The Books mentioned as inspired and accepted in his writings are: Matthew, Mark, Luke, John, Acts, Romans, 1 Corinthians, 2nd Corinthians, Galatians, Ephesians, Philippians, Colossians, 1st Thessalonians, 2nd Thessalonians, 1st Timothy, 2nd Timothy, Titus, Philemon, 1st Peter, 1st John, Revelation.

Letters he mentioned as potentially inspired with questionable authorship: Hebrews, James, 3rd John, Jude, 2nd John, and 2nd Peter. Also, the Gospel of Hebrews, Didache, The Shepherd of Hermas, Barnabas,

  • Eusebius lived from 260-340. So, he lived through Christian legalization and the first council of Nicaea. I do not consider him to always be reliable. However, he is human and likely did the best he knew how. He used Origen’s categories.

The Books mentioned as inspired and accepted in his writings are: Matthew, Mark, Luke, John, Acts, Romans, 1 Corinthians, 2nd Corinthians, Galatians, Ephesians, Philippians, Colossians, 1st Thessalonians, 2nd Thessalonians, 1st Timothy, 2nd Timothy, Titus, Philemon, 1st Peter, 1st John, Revelation.

Letters he mentioned as potentially inspired with questionable authorship: Hebrews, James, 3rd John, Jude, 2nd John, and 2nd Peter. Also, the Gospel of Hebrews, Didache, The Shepherd of Hermas, Barnabas, Epistle of Barnabas, Acts of Paul, Apocalypse of Peter. Anything else was considered fake to him.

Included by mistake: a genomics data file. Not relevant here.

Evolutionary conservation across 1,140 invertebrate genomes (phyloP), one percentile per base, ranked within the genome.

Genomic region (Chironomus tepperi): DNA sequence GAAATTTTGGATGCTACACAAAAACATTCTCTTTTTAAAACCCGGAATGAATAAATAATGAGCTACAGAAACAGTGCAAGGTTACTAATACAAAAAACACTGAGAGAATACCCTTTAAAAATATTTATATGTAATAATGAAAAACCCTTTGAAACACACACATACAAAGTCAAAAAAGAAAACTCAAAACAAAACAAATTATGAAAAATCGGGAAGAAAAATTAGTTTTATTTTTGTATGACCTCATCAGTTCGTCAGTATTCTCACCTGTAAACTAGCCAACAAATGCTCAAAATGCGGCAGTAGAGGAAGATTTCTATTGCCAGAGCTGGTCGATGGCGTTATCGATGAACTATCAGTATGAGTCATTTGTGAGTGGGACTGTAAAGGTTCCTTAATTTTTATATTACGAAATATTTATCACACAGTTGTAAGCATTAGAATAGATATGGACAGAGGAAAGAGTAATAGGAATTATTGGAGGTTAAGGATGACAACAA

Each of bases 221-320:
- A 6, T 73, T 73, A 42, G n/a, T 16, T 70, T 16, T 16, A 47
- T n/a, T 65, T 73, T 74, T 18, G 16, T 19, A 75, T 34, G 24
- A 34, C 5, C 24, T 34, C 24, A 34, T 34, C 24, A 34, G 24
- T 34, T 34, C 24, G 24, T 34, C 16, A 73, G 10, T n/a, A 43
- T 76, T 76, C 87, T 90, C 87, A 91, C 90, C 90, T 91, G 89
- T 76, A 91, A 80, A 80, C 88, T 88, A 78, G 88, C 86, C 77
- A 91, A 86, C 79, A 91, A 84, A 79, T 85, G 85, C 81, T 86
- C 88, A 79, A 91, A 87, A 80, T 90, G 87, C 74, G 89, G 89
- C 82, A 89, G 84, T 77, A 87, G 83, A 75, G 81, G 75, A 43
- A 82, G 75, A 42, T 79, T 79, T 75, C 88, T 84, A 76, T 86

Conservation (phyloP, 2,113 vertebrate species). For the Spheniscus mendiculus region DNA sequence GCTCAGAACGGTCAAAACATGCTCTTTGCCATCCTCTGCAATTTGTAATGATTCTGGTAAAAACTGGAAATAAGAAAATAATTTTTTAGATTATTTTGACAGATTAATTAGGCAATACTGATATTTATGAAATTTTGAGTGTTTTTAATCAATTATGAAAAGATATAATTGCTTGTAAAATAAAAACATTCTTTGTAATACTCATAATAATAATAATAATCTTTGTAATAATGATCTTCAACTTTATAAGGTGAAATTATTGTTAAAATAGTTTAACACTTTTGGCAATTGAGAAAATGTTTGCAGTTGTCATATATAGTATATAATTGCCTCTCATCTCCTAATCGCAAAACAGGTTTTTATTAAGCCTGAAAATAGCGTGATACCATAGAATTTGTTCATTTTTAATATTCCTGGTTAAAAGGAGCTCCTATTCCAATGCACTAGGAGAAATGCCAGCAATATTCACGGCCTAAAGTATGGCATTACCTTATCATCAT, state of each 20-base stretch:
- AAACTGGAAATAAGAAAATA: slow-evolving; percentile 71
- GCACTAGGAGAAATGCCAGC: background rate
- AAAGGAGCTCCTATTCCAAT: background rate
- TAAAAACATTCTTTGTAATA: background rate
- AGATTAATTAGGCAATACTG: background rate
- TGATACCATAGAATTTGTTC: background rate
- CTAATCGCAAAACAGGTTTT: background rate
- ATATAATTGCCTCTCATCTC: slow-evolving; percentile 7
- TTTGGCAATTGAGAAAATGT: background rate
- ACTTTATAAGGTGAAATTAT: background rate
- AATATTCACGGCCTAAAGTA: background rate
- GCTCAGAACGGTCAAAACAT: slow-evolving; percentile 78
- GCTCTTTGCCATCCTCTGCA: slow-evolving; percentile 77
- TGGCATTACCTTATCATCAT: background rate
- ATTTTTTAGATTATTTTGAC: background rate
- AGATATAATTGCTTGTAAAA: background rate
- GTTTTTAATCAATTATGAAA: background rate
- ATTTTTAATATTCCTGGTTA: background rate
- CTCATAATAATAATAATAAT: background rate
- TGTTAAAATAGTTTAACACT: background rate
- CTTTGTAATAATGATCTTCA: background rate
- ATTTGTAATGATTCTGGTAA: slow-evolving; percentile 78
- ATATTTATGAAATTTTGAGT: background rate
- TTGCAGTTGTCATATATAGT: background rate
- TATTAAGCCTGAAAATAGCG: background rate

So What?

Roughly 40-60 years after Eusebius, the canon was accepted and collected as an official unit. But, as you can see, it was realized less than 100 years after the Apostles. Furthermore, many of these books/letters are mentioned passively by the Apostolic Fathers as well. We should strive for a balance between Scripture and authority because we will always miss a portion of the cultural context. We should also find the balance between church history and Scripture. Scripture has been mostly agreed upon since the beginning. However, we should also remember that the true creed, the true example, the true authority, and the true Word of God is Jesus the Christ. Grant Scripture respect and reverence, but also remember that, for most of history, patterns could not be found in Scripture because Scripture was rarely found. The pattern has always been, the pattern is, and the pattern always will be Jesus. Let us be guided by the inspiration of the Spirit within us and be transformed into the image of the Word of God! Scripture guides us to Jesus and shows us the Spirit’s inspiration, but we word God the Father, the Son, and the Holy Spirit! – Jesse